Richter writes: “If Trump is reelected, he is likely to continue down the path of economic and political decoupling with China. But we’d be wrong to expect that a Biden victory would trigger a much less confrontational stance towards China. Biden has been vocal on China’s persecution of its Uighur Muslim population, unfair economic practices and intellectual property (IP) theft. Pressure to be tough on China has also been mounting within the Democratic Party.
“On many key points, Trump and Biden are actually in agreement on China. As President, Biden may well keep some existing penalties against Beijing in place, restrict Chinese imports or even use Trump’s tariffs as leverage against China. But even in this context, Biden’s tactics are likely to be far more multilateral in nature. We can expect him to look to allies for cooperation in jointly pressing China, while simultaneously cooperating with Beijing on vital matters such as climate change and global health security.”
We have invited Richter and Sundeep Waslekar, president of international think tank Strategic Foresight Group (and a familiar name for our Founding Fuel community) for a special edition of Masterclass on Tuesday, November 24 from 6:30 PM - 8 PM IST. The theme for the conversation: The World in 2021. By the time, Waslekar and Richter team up for our Masterclass, the dust would have hopefully settled on the US elections. In conversation with Indrajit Gupta, co-founder, Founding Fuel, they will review the year 2020—and spell out the key economic, social and geopolitical challenges facing the world next year. Don’t miss this one.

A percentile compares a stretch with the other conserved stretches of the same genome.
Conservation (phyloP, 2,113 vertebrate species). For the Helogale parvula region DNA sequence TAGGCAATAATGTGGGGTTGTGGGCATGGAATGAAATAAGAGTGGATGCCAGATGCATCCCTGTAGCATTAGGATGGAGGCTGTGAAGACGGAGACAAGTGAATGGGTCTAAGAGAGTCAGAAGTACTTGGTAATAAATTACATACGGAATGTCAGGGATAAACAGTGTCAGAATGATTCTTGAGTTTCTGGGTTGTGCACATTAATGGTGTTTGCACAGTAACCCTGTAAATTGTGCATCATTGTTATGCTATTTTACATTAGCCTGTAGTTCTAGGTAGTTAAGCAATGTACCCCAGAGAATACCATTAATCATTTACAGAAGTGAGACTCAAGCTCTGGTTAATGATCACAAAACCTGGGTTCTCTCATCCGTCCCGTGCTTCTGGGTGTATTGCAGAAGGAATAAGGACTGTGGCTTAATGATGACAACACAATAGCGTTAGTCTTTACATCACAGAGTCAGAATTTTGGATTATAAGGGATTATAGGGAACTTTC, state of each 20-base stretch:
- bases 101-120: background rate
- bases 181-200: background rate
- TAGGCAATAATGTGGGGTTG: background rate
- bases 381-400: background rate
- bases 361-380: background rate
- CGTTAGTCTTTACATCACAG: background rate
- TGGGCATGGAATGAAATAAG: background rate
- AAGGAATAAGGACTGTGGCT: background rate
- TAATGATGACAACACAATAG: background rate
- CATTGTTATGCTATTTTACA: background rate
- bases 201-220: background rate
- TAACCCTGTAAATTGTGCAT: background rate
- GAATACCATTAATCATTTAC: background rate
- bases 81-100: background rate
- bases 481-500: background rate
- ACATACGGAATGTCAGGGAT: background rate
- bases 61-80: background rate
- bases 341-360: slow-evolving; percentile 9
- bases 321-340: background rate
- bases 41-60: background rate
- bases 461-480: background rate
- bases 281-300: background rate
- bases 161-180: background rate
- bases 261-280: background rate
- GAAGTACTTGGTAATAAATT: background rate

Click here to register for the Masterclass
Learning how to learn from professional sports
Carmine Gallo, author and communications coach, shares a key insight from Netflix founders’ new book No Rules Rule. He writes: “Reed Hastings compares the Netflix culture to a professional sports team. Team members demand excellence from themselves and from one another. They train to win and celebrate victories together. But every player—even the team’s superstar athlete—has to compete for their role with every new season.”
Gallo shares three things he follows to keep his skills sharp and relevant:
- Read: “I read at least 50 books a year, mostly nonfiction and business books from entrepreneurs and leaders who can give me a new way of looking at the world.”
- Seek out people with new skills: “I constantly keep my eye out for employees and contractors who bring fresh ideas to my personal platform. If I don’t have the skills required to fulfill a particular task, I find someone who does.”
- Keep learning: “I challenge myself every quarter to learn new skills that complement my work. For example, during the quarantine period I took online classes in writing and video production.”
What else do you think can be sorted over a cup of chai? Let us know on our Slack channel.
And if you missed previous editions of this newsletter, they’re all archived here.
Bookmark Founding Fuel’s special section on Thriving in Volatile Times. All our stories on how individuals and businesses are responding to the pandemic until now are posted there.
Team Founding Fuel